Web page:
The era of qubits is coming if no one does anything about it. Far from our times is the calculus ruler or the times in which we calculated vectorial algebra by hand estimations, not using scientific calculators. The machine tempo is nowadays pursuing the quantum supremacy goal. We have designed machines with algorithms to make decisions under binary digits (bits), but we are not stopping here. The quantum era is coming if no one stops it.

According to an article in MIT Technology Review (2019) (4), quantum supremacy is “the point at which a quantum computer can complete a mathematical calculation that is demonstrably beyond the reach of even the most powerful supercomputer”. “Today’s computers use bits—a stream of electrical or optical pulses representing 1s or 0s. Everything from your tweets and e-mails to your iTunes songs and YouTube videos is essentially long strings of these binary digits. Quantum computers, on the other hand, use qubits, which are typically subatomic particles such as electrons or photons. Generating and managing qubits is a scientific and engineering challenge. Some companies, such as IBM, Google, Rigetti Computing, Airbus, Volkswagen, Daimler Benz, Alibaba, and some materials science and pharmaceuticals research divisions of companies are experimenting with it; and it might be possible that we still don´t know what else is already in place under quantum terms coming out from Silicon Valley next.

Meanwhile, decision-makers at important organizations are trying to reach new products and services using quantum supremacy, we wonder, how are we going to learn “strategic agility” if we are not distinguishing between machines’ tempo and human pace?

Is strategic agility a notion that might be utilized to solve the issues of the water cycle in corporate strategy? We also reply to this question with another one.  If strategic agility has insane drawbacks, do you think this notion will help us to solve the water cycle problems? Are machines quantum software development going to rule our decision-making for the rescue of the water cycle?

Our next subject: Understanding and applying strategic agility well.

Strategic Music Section:

Why did we choose Lisa Batiashvili? We selected Elisabeth (Lisa) because she appears to be one of the most repetitive figures named by the violinist sector, because of her virtuosity, impeccable sensitiveness, and diffusion of candid expression of emotions by playing her Guarneri del Gesu 1739 cords. We also have confirmed it by listening to several of her interpretations. Today´s reflection goes to understanding the importance of participating in premium international contests, particularly we wish to encourage this significance for those from developing economies. Lisa is from Georgia, and she moved to Germany to learn to play the violin with her greatest masters when she was a child. She is the youngest violinist that has ever won a prize at the International Jean Sibelius Violin Competition in Finland. This competition occurs every 5 years, and since 1965, it has been open to all violinists in the world. The contest pre-selects through a preliminary audition round in which all the applicants must play a Bach, a Paganini, and a Sibelius oeuvre.  From there, only 40 participants are accepted to the first round.  The first round implies several pieces of Bach, Sibelius, or Ernst for 35 minutes on stage. The second round requires solo violin or violin-piano accompaniment, playing specific oeuvres selected by the jury. Only 18 participants play in this phase. Finally, for the final round, in which only 6 contestants arrive; the requirements are incredibly high, with concertos from Bartok, Beethoven, Berg, Brahms, Britten, Korngold, Mendelssohn, Nielsen Paganini, Prokofiev, Shostakovich or Tchaikovsky. The participants receive hotel accommodation free of charge for the whole duration of their stay in Helsinki. The winner (first prize) receives €30,000 euros; the second prize is €20,000 euros and the last one is €15,000. On top of that, the Sibelius  family offers a series of other benefits that you may read here:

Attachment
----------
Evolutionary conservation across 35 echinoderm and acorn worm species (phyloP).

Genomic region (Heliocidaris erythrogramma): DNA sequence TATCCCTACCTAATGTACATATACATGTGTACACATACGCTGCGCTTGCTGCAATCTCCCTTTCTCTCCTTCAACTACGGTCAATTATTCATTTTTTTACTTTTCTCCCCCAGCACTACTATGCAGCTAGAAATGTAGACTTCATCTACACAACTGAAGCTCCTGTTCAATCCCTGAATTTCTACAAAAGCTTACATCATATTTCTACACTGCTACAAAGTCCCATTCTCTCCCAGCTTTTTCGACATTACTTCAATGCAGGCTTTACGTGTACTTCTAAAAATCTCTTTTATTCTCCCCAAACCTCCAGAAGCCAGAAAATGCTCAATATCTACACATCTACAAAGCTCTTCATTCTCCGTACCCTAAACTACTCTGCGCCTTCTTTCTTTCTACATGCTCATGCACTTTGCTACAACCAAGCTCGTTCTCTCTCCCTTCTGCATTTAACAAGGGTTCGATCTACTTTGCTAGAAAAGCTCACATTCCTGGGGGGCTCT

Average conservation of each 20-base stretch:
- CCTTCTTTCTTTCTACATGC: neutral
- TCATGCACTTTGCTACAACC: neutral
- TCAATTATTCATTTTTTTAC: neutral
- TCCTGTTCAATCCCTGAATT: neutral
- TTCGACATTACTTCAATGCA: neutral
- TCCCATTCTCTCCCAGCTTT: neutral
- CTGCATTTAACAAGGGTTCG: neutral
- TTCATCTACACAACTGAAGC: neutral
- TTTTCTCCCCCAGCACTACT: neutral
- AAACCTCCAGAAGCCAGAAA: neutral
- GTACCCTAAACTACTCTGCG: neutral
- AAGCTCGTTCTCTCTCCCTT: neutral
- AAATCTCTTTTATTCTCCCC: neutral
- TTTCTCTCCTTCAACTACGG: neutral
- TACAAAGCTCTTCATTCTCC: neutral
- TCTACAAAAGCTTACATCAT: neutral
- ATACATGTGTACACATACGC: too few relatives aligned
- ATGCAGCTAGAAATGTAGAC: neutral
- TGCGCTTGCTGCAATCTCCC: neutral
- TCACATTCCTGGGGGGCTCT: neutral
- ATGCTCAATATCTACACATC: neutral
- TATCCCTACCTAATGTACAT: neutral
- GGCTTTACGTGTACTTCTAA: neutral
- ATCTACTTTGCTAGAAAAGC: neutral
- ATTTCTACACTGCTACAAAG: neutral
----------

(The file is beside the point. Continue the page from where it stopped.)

The reason why we have described the Sibelius challenge for you is that all these participants must show strategic agility to win (defined as Doz-Kosonen and related authors). And this strategic agility is regulated by a series of rules. When rules don´t exist (as has happened with agility roll-out with disruptive technologies) humans self-destroy themselves, and can´t play well. The prominence in disruptive technologies (quantum supremacy included) can´t continue without rules and a lack of boundaries. Practically, the danger of quantum supremacy is as terrible as artificial intelligence, and I only can compare it with nuclear destruction. In the case of music, its application will destroy all the music that we perform on instruments. We need to relearn to put humans at the core of God´s mission on earth. We need to teach Generation Z and beyond, not to act faster without thinking, but to enjoy slow agility for a quality of life in which all of us have something to do with our hands and minds, as a hope to live well, and not under the future of tyranny of techno-authoritarian regimes that will displace human beings for the sake of the machines, in everything we do.

Songs of today are interpreted by Maxim Vengerov. We have chosen the piece Alessandro Marcello´s Adagio, played during the past pandemic lockdown in April 2020, in a lovely duet with his daughter Lisa Vengerova. The second oeuvre is the Kreisler’s Schön Rosmarin, with Martha Argerich playing the piano. Enjoy Vengerov´s lovely music.

See you next Tuesday 9th, with the 25th episode of “What´s up with water: Pouring water in your corporate strategy: Understanding and applying strategic agility well”. For the Salvadorans who are reading me, we wish you a fantastic vacation time, please always be safe. Thank you for reading to me.

“Violin Maya”. An aquarelle exercise by Eleonora Escalante 2019. I started to paint this artwork in Starbucks Los Proceres, San Salvador. Size: 48 cm x 68 cm

Sources of Reference utilized to prepare the slides and the material above:

(1) Annosi, M.; Foss, N.; Martini, A.; When agile harms learning and innovation, California Management Review 2020 Vol. 63, 61-80 2020


(3) Rinzi, B.; Mahringer, C.;  Rost, M.: and Scheible, L. Organizational Agility: Current Challenges and Future Opportunities. Journal of Competences, Strategy & Management. Volume 11, pages 1-10, 2021


Disclaimer: Illustrations in Watercolor are painted by Eleonora Escalante. Other types of illustrations or videos (which are not mine) are used for educational purposes ONLY. Nevertheless, most of the pictures, images, or videos shown on this blog are not mine. I do not own any of the lovely photos or images posted unless otherwise stated. 

Leave a Reply

Please log in using one of these methods to post your comment: Logo

You are commenting using your account. Log Out /  Change )

Twitter picture

You are commenting using your Twitter account. Log Out /  Change )

Facebook photo

You are commenting using your Facebook account. Log Out /  Change )

Connecting to %s